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ERIC Number: ED138725
Record Type: RIE
Publication Date: 1976-Nov
Reference Count: 0
The Influence of Job Characteristics and the Family on the Propensity to Change Careers: An Expectancy Theory Approach. Research Report No. 12.
Snyder, Robert A.; And Others
Valence-Instrumentality-Expectancy (VIE) theory was used as a framework for exploring the dynamics of occupational preferences and satisfactions of 268 professors and 45 department chairmen at a major university and the processes underlying the intention of professors to make a mid-career change into the administrative role. The VIE theory is a rational model which attempts to explain how cognitive (instrumentality) and affective (valence) components combine to yield an index of an individual's overall feeling about an occupation. The criterion to test the total VIE model of occupational choice was to ask if professors would accept the job of chairman, assuming it was offered. Two questionnaires were used, one for professors and one for department chairmen which contained statements in seven general categories: Power, achievement, security, autonomy, social factors, family considerations, and esteem. Questionnaire items also asked both groups for their expectancy of success on both jobs and their satisfaction with both jobs. It was found that the preferred job was differentiated in each sample as predicted, but the different components of the VIE model did not uniquely predict attraction, satisfaction, and choice as specified by the theory. Chairmen rated the two jobs as equally attractive, but the professors as a whole were more negative to the chairman's job, and only a minority indicated they were willing to accept a chairmanship. (Author/TA)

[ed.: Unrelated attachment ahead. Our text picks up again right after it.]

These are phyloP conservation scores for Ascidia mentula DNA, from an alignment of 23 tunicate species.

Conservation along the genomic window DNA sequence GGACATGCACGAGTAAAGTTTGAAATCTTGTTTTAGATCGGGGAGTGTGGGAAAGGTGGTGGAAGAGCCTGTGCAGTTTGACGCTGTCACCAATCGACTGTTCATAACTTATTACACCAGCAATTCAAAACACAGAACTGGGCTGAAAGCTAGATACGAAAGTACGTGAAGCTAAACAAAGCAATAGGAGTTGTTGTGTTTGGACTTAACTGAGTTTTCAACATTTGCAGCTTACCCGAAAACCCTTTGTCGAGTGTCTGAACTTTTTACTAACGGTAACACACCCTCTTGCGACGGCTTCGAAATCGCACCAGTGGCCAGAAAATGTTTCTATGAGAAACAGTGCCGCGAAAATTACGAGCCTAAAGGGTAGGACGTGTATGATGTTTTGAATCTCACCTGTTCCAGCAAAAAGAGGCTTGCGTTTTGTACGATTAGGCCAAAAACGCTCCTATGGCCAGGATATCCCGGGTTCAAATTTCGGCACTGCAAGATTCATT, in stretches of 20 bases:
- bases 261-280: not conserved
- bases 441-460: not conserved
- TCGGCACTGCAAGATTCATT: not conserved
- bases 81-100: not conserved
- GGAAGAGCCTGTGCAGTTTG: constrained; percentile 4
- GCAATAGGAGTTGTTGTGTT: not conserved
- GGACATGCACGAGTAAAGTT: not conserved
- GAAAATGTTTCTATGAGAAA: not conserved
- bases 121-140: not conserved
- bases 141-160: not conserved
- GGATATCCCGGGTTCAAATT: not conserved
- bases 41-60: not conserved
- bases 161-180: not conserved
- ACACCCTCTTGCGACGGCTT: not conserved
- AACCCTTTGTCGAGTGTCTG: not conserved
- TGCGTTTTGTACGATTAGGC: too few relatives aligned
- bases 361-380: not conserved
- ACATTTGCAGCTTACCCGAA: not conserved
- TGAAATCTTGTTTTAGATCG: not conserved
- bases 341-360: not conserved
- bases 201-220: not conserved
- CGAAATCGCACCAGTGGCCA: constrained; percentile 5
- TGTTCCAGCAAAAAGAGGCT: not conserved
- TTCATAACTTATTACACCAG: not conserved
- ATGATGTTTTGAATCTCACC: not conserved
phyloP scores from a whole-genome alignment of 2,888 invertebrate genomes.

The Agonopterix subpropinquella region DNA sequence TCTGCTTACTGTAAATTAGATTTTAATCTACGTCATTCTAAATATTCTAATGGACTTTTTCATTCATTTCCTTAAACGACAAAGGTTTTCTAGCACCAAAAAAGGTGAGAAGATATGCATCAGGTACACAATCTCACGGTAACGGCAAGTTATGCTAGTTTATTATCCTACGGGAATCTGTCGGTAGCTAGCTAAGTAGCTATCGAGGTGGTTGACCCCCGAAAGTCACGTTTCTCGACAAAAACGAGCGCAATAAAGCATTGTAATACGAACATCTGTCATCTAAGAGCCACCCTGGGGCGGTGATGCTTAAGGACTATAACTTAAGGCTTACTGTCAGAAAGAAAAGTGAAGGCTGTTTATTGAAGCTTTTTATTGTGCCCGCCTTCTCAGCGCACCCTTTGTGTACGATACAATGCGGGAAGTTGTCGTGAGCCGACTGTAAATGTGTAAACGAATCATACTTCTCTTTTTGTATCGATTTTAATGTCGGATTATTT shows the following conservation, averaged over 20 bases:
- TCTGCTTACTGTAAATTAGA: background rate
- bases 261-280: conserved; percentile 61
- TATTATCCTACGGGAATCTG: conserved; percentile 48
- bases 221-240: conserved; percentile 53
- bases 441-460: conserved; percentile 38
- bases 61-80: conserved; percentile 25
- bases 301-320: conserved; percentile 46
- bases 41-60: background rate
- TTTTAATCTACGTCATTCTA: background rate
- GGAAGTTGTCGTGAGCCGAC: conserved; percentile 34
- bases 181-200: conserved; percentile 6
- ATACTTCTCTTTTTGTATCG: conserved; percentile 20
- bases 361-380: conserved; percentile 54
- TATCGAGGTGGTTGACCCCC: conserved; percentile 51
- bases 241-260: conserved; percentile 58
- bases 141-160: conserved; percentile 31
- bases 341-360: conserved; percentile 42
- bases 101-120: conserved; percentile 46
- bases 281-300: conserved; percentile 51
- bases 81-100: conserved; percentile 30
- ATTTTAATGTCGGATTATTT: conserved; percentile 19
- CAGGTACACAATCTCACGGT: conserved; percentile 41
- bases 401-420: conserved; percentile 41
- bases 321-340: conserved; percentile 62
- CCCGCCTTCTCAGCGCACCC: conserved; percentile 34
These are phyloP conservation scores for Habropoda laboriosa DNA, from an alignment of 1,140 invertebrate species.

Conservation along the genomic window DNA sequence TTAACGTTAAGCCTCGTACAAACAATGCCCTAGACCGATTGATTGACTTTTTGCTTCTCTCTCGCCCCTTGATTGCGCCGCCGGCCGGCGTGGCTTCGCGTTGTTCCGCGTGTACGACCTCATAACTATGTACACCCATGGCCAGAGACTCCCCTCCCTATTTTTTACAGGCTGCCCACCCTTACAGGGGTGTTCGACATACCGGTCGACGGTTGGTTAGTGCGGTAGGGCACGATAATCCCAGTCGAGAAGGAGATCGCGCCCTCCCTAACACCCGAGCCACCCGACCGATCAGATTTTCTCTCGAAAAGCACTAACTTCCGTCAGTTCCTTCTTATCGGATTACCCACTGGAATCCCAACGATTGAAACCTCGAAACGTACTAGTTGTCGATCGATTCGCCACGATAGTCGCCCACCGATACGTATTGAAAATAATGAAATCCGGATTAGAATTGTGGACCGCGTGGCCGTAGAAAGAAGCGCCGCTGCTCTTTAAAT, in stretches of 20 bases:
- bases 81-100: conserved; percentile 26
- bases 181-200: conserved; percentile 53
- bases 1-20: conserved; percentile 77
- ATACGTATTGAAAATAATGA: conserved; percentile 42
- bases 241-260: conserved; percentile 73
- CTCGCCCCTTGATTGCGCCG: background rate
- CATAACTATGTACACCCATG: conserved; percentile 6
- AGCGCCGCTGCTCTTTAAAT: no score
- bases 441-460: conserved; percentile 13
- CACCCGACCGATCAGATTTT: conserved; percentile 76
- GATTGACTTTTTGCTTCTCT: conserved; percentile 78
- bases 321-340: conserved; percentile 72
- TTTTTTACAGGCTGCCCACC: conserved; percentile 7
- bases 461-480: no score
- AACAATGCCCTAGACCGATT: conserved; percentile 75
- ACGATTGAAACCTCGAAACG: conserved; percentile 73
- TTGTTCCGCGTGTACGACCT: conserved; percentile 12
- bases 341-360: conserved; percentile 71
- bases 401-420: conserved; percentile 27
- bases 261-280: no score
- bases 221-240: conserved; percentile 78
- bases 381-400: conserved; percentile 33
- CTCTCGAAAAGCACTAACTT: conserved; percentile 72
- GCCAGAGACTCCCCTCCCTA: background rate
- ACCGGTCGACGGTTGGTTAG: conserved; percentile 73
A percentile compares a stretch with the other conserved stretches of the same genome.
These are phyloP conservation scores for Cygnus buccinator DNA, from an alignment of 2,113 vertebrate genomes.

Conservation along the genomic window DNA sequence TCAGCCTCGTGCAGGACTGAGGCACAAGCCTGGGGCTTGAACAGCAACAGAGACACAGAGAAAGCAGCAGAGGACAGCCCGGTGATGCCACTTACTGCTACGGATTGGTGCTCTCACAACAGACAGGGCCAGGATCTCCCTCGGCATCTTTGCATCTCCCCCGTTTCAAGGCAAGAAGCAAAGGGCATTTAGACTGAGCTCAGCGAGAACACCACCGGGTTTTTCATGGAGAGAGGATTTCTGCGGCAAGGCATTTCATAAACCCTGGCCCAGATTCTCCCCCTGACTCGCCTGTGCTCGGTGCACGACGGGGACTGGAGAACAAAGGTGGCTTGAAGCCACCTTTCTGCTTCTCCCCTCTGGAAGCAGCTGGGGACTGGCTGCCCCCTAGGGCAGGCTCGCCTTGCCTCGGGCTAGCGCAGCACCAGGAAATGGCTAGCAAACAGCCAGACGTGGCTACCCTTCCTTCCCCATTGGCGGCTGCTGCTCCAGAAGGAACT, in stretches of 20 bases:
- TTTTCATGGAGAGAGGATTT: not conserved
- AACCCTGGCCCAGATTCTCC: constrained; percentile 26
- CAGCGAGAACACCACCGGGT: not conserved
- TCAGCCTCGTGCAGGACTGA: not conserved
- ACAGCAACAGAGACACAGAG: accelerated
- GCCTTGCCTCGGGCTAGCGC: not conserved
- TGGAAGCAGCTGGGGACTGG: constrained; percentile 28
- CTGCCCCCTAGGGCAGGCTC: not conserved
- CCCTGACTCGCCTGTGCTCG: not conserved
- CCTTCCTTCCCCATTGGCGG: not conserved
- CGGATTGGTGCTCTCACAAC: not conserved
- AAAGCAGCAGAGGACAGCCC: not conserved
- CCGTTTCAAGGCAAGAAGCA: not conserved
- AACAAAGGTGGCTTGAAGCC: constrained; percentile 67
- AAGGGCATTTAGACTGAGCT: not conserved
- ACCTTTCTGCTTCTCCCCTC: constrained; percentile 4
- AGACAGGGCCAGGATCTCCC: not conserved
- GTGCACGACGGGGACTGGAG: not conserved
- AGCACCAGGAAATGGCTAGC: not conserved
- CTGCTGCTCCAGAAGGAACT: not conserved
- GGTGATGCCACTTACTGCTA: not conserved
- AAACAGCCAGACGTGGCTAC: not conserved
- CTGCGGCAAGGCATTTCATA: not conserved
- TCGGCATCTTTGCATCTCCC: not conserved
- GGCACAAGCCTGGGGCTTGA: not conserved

Publication Type: Reports - Research
Education Level: N/A
Sponsor: Office of Naval Research, Arlington, VA. Personnel and Training Research Programs Office.
Authoring Institution: Maryland Univ., College Park. Dept. of Psychology.